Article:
One of my best friends once told me that she wants to marry her boyfriend. I didn't really know what to say, so I just looked at her waiting for her to explain. She explained she's ready to get married to her boyfriend, that they've discussed it before, but that she wants to wait until after she graduates from college and after they have lived together. As someone who's 21 and the literal definition of single, I can't really see myself ever actually getting married, but that doesn't mean I don't understand why she does.
I feel like there's always been this misconception that I don't really understand how relationships work since I've spent so much of my life alone. But the problem with that idea is that I've never really been lonely. Sure, I'm not in a ~romantic~ relationship right now, but I still have relationships with people. I share a house with four roommates. I'm in a group chat with 12 other people, and all of us somehow manage to make plans with each other and meet up throughout each week. My younger sister and I go to the same college and meet up around campus from time to time. And by being single and focusing my energy on the platonic relationships in my life, I've actually learned quite a few things about romantic relationships. Here's what they are:
1. "More Than Friends" Is Misleading
Being single taught me that a romantic relationship really isn't the be-all-end-all of relationships. Your significant other isn't inherently more important than all of your other friends. That relationship is different, sure, but it doesn't mean that it's significantly more worthy of your time, energy, or commitment than all of your friendships. I have some incredible friends who are immensely supportive and loving, and I wouldn't want those friendships to fade away if I started dating someone. Your friends may love you in a different way than a partner might, but their love is still super important.
2. There's No Right Way To Have A Relationship
One of my friends told me he's bad at starting relationships, being in relationships, and ending relationships — but being single taught me that isn't really true. There are literally billions of people in the world and every one of those people is one-of-a-kind. So, the idea that everyone should have the same relationship and go on the same dates and do the same things in order to have a "real" relationship is just completely bogus.
While I've been single, I've been friends with many different people and each friendship has been unique to the person it was with. This taught me that romantic relationships aren't one-size-fits-all. Every relationship is special in its own way —whether you're in an open relationship or you've been married to your high school sweetheart for your entire adult life, if it works for you, it works.
3. You're Half Of The Relationship
Relationships are about compromising, but being single taught me that you shouldn't ever have to compromise your whole self. If you’re in a healthy relationship with a supportive partner, you shouldn’t have to sacrifice your own goals, interests or desires — and your partner shouldn’t have to sacrifice theirs. You and your partner are each only half of the relationship, so there should never be one person who’s giving up a huge part of who they are. You do have to compromise, but those compromises should never take away from who you are at your core.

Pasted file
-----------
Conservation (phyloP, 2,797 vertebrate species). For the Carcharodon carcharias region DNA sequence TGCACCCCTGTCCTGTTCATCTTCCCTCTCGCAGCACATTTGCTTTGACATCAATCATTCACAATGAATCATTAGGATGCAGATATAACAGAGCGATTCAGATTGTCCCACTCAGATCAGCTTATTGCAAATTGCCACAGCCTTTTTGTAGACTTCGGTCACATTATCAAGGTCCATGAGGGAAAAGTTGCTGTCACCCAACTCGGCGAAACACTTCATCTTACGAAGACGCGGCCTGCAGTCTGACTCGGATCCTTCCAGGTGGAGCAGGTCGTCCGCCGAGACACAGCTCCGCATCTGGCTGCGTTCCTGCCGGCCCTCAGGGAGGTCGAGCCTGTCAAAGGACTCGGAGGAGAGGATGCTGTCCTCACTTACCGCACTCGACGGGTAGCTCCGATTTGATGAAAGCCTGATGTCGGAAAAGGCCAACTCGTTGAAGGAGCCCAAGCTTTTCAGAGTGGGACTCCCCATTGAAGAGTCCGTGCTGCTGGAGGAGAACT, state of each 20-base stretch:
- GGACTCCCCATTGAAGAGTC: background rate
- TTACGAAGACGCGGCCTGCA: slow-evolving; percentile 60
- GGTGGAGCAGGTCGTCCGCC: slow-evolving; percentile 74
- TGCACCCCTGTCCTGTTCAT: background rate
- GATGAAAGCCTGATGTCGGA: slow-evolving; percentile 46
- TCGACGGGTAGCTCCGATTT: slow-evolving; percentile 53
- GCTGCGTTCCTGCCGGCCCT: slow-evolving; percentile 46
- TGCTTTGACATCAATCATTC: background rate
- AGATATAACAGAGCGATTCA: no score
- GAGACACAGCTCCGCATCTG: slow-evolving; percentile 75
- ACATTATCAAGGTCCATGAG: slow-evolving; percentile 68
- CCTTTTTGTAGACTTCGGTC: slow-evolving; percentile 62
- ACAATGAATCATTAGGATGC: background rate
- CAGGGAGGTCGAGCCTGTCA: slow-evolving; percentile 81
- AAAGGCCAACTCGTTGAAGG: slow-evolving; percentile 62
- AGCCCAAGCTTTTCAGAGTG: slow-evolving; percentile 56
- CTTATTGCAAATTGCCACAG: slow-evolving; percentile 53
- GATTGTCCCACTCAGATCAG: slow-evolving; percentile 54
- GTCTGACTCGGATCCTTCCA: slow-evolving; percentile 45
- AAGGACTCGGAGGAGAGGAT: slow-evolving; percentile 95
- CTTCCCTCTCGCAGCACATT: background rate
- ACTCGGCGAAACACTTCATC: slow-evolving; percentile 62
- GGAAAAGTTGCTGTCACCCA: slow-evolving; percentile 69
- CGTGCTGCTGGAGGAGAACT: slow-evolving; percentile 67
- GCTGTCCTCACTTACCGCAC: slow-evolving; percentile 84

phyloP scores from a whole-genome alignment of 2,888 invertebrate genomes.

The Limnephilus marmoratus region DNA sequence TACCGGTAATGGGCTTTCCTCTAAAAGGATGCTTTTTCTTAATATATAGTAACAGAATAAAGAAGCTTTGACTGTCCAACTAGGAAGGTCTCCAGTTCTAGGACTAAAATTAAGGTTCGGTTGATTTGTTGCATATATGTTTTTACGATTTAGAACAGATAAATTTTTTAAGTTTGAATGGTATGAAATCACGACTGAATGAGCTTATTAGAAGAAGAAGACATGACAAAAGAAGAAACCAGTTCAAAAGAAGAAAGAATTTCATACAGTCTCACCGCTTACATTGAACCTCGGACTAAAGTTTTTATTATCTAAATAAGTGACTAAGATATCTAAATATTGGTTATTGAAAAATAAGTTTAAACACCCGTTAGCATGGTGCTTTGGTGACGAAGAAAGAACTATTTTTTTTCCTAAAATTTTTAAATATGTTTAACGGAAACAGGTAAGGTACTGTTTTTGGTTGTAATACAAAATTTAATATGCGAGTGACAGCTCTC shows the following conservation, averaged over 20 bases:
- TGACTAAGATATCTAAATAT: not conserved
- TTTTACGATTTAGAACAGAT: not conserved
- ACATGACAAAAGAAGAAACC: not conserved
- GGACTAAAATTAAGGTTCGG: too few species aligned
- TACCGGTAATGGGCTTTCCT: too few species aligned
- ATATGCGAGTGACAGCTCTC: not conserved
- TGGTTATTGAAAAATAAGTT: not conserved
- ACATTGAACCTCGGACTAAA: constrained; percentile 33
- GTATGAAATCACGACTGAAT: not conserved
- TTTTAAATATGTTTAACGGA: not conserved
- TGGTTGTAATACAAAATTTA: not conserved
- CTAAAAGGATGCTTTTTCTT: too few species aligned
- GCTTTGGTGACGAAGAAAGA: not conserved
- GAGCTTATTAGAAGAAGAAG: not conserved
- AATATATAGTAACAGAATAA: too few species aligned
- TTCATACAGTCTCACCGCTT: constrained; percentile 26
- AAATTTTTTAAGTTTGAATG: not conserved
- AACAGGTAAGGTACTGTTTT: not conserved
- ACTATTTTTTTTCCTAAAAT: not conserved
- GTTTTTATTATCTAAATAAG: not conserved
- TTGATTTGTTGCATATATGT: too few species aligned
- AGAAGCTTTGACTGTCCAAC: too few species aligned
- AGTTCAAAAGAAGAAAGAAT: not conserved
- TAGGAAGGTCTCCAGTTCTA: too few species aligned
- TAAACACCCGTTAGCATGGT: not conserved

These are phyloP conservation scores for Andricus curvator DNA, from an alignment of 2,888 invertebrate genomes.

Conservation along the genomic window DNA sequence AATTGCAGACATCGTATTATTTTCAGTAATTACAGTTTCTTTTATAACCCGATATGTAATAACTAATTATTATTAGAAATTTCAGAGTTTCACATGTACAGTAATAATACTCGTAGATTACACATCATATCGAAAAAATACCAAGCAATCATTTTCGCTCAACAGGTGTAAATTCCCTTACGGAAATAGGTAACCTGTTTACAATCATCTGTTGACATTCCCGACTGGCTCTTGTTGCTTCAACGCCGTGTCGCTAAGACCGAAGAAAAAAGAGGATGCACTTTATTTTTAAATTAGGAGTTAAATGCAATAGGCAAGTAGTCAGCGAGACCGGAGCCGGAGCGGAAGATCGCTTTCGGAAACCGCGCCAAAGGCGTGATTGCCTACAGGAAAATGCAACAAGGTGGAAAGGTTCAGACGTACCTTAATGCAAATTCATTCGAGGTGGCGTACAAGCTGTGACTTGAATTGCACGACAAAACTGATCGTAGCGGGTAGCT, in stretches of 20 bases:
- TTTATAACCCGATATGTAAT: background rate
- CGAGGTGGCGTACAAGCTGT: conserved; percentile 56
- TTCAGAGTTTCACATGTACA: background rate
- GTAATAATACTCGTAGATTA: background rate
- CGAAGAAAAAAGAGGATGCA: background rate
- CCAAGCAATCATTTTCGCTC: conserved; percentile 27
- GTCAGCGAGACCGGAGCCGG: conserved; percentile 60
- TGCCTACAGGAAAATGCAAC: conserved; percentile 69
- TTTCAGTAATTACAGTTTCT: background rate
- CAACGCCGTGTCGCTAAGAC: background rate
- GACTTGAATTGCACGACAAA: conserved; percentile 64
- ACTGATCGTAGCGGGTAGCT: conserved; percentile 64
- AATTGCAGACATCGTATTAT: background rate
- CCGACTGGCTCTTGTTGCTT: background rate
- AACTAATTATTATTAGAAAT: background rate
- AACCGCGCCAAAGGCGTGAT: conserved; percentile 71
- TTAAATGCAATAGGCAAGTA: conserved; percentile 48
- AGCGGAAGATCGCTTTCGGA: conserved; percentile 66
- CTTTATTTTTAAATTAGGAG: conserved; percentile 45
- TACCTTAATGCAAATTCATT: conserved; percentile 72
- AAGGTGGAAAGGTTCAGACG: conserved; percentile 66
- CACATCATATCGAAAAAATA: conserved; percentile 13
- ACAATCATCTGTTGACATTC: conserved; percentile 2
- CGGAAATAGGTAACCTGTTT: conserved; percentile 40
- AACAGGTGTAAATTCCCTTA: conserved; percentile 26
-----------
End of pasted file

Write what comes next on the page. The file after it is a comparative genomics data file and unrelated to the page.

4. Communication Is Key
I spent two consecutive semesters of college away from campus last year. In that time, I maintained my close friendships through social media, texting and FaceTime. When I came back to campus last month, I didn’t feel like a complete stranger. In fact, I actually felt closer to some of my friends than I had before I left. This taught me that keeping an open line of communication with a partner is key for a successful relationship. If you want to keep your relationship going, you have to keep the conversation going.
5. Everyone Will Have An Opinion
I’ve been single for over two years now, and even though that doesn’t bother me in the slightest, I’ve learned that other people will become invested in your love life. A few months ago, I smiled at a message a friend who I hadn’t talked to in a while sent me. My mom noticed this and got very interested in my reaction, thinking it had some hidden meaning besides you know, my friend just said something nice and I have emotions.
Being single taught me that even though your relationship is ultimately between you and your partner, it will also be something people close to you will get invested in as well.
6. Your Partner Is Basically A Type Of Best Friend
My ideal date would probably involve lying on a couch, watching TV, and eating pizza. My ideal hang out session with my platonic friends would also involve lying on a couch, watching TV, and eating pizza. Being single taught me that your partner is basically just a different version of a best friend. Of course you tend to do things with a partner that you wouldn’t do with your platonic bestie (hence the word platonic), but basically there isn’t a huge difference between your significant other and your best friend.
7. Your Worth Isn't In Your Relationship
Relationships can be wonderful, but being single taught me that they aren’t a factor in your worth as a person. I’m not better or worse than my friend who is ready for marriage because I’m single and she’s in a steady relationship. Our value isn’t determined by our relationship status, but by ourselves.
I’m sure that I still have a lot to discover about relationships, but there's no doubt that being single has taught me some pretty valuable lessons, too.
Images: Author's own; Giphy